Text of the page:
FSU computer scientist earns NSF grant for research on machine learning techniques

| Mon, 09/11/23
Xiaonan Zhang
Xiaonan Zhang. Courtesy Photo.

A Florida State University researcher aims to tackle learning efficiency challenges in training machine learning models through the help of a nearly $300,000 National Science Foundation grant.

Current technology typically sends data across internet networks for analysis by a distant “cloud” server. Edge computing is a different approach that uses edge devices, which are devices at the edge of a network, to process data much closer to where it originates, thus reducing the need for extensive data transfer. Edge devices collect large amounts of data, and federated learning — a learning framework that enables the collaboration between edge devices and a central server to train a machine learning model — is ideal for gaining useful insight from this data.

However, when federated learning is deployed in edge computing systems, a significant challenge arises — edge devices typically collect different types of data or have different hardware resources, which deteriorates the performance and efficiency of federated learning.

Xiaonan Zhang, an assistant professor in the Department of Computer Science, part of the College of Arts and Sciences, is researching how incorporating improvements to federated learning in edge computing systems could potentially solve this challenge. Zhang joined the faculty at FSU in 2020, shortly after earning her doctorate in electrical and computer engineering from Clemson University, in South Carolina.

Discovering more efficient ways to implement system-wide federated intelligence within edge computing systems will benefit industries that depend on diverse data inputs and rapid data processing such as advanced manufacturing and intelligent transportation.

In this Q-and-A, Zhang discusses her work and what the new grant means for her and FSU.

Q: Can you break down your grant-funded research?

To tackle the challenge of implementing efficient federated learning in edge computing systems, my project proposes a hardware-software co-design framework, which enables the allocation of learning models and data to the most favorable edge devices for training without wasting or overly exploiting edge resources. For instance, my framework will not dump complex video data into the nearest edge devices; instead, it will send the data to the best edge device based on the type of data and the hardware resources needed. In doing so, we expect to achieve harmony among data, edge devices, and learning models, just like an orchestra achieves harmony when different instruments come together to create beautiful music.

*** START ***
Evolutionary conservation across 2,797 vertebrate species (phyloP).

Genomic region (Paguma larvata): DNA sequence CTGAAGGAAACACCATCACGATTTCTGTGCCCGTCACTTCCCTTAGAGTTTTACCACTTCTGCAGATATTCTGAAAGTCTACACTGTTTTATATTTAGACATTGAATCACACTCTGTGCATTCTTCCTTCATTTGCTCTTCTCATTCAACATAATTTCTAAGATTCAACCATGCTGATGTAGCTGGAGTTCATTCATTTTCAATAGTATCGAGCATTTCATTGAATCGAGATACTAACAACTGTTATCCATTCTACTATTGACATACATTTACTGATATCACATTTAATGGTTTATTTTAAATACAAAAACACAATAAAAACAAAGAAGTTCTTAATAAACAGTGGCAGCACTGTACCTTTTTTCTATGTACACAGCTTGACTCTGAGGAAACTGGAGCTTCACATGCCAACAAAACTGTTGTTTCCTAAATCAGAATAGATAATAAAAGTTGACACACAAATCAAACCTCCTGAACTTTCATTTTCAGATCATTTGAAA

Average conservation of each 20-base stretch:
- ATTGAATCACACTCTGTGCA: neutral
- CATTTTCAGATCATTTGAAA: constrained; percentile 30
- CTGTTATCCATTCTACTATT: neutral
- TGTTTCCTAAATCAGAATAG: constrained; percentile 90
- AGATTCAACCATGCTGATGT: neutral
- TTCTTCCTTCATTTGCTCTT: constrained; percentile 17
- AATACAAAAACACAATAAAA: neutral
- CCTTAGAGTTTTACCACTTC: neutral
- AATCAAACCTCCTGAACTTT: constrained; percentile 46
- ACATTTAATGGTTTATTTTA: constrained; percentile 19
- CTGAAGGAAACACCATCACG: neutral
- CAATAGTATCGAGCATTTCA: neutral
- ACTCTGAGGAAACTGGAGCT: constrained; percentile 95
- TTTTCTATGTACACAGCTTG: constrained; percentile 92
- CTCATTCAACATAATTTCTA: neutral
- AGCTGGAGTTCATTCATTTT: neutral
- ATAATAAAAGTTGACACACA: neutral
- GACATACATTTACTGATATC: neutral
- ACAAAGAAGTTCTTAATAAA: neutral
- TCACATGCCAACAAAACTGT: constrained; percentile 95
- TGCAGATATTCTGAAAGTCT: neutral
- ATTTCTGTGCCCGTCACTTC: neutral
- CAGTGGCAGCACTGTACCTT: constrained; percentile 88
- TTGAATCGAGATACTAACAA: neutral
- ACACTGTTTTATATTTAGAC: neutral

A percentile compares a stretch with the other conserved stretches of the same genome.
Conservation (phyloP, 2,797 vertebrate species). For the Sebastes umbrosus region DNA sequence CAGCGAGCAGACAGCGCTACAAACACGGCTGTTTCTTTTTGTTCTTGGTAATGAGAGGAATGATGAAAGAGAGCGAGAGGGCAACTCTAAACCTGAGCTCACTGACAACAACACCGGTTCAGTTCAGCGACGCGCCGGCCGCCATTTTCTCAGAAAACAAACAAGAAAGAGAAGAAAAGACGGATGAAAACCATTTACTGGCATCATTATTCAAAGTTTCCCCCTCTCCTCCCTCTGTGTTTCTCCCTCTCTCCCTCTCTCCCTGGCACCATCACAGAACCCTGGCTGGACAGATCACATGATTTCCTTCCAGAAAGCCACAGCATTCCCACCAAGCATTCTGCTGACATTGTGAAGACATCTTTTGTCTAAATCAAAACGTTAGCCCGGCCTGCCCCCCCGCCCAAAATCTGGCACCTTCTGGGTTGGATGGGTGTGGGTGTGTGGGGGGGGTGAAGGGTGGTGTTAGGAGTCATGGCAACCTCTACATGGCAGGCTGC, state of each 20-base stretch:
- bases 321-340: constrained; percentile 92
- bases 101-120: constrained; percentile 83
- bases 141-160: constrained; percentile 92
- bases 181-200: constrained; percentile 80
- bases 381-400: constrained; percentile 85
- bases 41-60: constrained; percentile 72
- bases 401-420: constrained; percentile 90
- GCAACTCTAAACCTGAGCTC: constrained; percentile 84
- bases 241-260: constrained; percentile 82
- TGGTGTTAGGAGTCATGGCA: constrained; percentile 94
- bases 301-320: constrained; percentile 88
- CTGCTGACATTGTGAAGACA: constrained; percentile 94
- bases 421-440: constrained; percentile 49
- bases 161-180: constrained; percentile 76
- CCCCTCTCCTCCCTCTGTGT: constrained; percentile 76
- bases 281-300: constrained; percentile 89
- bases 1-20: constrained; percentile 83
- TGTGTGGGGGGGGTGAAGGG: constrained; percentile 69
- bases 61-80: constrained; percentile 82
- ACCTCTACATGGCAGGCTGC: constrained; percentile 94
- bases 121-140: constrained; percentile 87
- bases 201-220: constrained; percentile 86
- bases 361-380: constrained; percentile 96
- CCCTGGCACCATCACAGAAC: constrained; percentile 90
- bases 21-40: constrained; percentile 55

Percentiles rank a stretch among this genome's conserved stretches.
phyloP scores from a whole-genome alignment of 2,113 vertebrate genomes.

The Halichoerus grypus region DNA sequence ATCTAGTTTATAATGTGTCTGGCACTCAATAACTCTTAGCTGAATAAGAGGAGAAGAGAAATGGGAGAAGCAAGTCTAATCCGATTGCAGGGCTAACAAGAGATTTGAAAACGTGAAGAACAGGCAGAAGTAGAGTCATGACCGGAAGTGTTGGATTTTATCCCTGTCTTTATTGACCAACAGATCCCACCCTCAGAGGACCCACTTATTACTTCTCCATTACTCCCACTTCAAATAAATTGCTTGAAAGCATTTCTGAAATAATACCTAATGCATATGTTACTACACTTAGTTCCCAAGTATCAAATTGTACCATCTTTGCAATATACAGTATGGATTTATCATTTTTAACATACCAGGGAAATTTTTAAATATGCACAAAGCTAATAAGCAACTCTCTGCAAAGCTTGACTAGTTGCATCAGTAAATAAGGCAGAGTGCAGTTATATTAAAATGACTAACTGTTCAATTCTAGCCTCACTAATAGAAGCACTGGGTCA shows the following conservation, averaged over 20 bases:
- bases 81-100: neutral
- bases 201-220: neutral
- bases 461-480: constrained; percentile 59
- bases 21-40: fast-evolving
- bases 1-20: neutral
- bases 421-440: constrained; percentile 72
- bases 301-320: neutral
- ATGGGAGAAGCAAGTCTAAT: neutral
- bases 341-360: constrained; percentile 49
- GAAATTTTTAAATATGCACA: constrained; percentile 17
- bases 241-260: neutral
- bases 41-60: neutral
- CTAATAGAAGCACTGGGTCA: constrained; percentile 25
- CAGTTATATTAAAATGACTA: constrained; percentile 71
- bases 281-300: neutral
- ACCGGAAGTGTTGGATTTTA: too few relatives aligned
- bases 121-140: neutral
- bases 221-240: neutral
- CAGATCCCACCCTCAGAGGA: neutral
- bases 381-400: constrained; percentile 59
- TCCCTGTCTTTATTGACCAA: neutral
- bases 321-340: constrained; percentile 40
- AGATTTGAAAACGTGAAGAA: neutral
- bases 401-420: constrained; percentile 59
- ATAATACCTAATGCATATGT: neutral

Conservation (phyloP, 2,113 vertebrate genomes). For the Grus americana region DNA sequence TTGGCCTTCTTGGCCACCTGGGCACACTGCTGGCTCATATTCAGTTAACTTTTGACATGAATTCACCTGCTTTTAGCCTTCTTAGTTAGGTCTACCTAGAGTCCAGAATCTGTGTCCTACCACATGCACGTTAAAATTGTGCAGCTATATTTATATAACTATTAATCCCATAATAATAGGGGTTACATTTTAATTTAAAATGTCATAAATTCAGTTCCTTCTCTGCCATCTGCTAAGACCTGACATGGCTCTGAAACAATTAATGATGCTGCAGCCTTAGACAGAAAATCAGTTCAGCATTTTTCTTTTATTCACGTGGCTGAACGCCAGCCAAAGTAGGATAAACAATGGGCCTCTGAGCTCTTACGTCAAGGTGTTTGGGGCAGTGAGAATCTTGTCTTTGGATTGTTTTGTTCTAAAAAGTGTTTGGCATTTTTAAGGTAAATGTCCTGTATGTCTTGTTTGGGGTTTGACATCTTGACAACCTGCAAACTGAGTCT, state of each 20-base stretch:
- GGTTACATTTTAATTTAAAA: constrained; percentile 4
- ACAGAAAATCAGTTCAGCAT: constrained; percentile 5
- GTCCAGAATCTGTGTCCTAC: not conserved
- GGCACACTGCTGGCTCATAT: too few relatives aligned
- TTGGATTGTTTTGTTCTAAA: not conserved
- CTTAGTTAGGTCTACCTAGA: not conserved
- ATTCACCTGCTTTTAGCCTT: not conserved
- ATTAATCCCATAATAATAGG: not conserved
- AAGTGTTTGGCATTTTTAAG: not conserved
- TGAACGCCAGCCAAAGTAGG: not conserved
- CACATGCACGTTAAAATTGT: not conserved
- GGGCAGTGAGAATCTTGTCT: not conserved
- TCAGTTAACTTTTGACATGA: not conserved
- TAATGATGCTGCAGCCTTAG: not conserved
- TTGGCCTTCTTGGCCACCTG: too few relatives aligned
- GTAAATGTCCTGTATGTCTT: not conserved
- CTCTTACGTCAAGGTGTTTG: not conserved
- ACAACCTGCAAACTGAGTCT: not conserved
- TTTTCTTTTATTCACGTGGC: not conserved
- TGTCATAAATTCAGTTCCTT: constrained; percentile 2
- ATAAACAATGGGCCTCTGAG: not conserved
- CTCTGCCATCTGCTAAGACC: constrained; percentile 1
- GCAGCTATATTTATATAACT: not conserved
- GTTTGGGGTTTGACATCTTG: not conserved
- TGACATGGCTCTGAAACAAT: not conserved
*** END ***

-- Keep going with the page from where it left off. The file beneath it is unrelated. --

Q: What are the broader applications of your research?

This project will eventually enhance system-level performance to reach harmonious federated intelligence, benefiting large-scale edge computing applications such as “smart cities,” advanced manufacturing, intelligent transportation, home automation, AR/VR, and many more crucial sectors that depend on diverse data inputs and rapid data processing. In the meantime, my research will improve model accuracy, reduce computer training delays, and minimize learning costs. The insights gained are expected to also spark new advancements in the emerging fields of AI-enabled “intelligence of things” like smart locks, next-generation computing systems, and advanced communication technologies like 5G and 6G.

Q: How will this grant positively affect your goals and greater body of work?

As my first awarded federal grant as an assistant professor, this NSF grant holds particular significance to me. Being awarded this grant not only gives me more confidence but also encourages me to continue conducting research to benefit humankind. This grant serves as a pivotal moment in my academic growth, and participating in this project will be an invaluable asset to my academic development.

I feel fortunate to participate in this collaboration project with professors at Clemson University who taught me so much while discussing ideas, organizing the project and writing the proposal.

Beyond advancing the field, the grant supports the engagement and mentorship of undergraduate and graduate students in research, equipping them with the knowledge and skills necessary for their successful careers. This aligns with my longstanding goal of encouraging undergraduate students to become familiar with research and training graduate students to be excellent researchers.

To learn more about Zhang’s work and the FSU Department of Computer Science, visit cs.fsu.edu.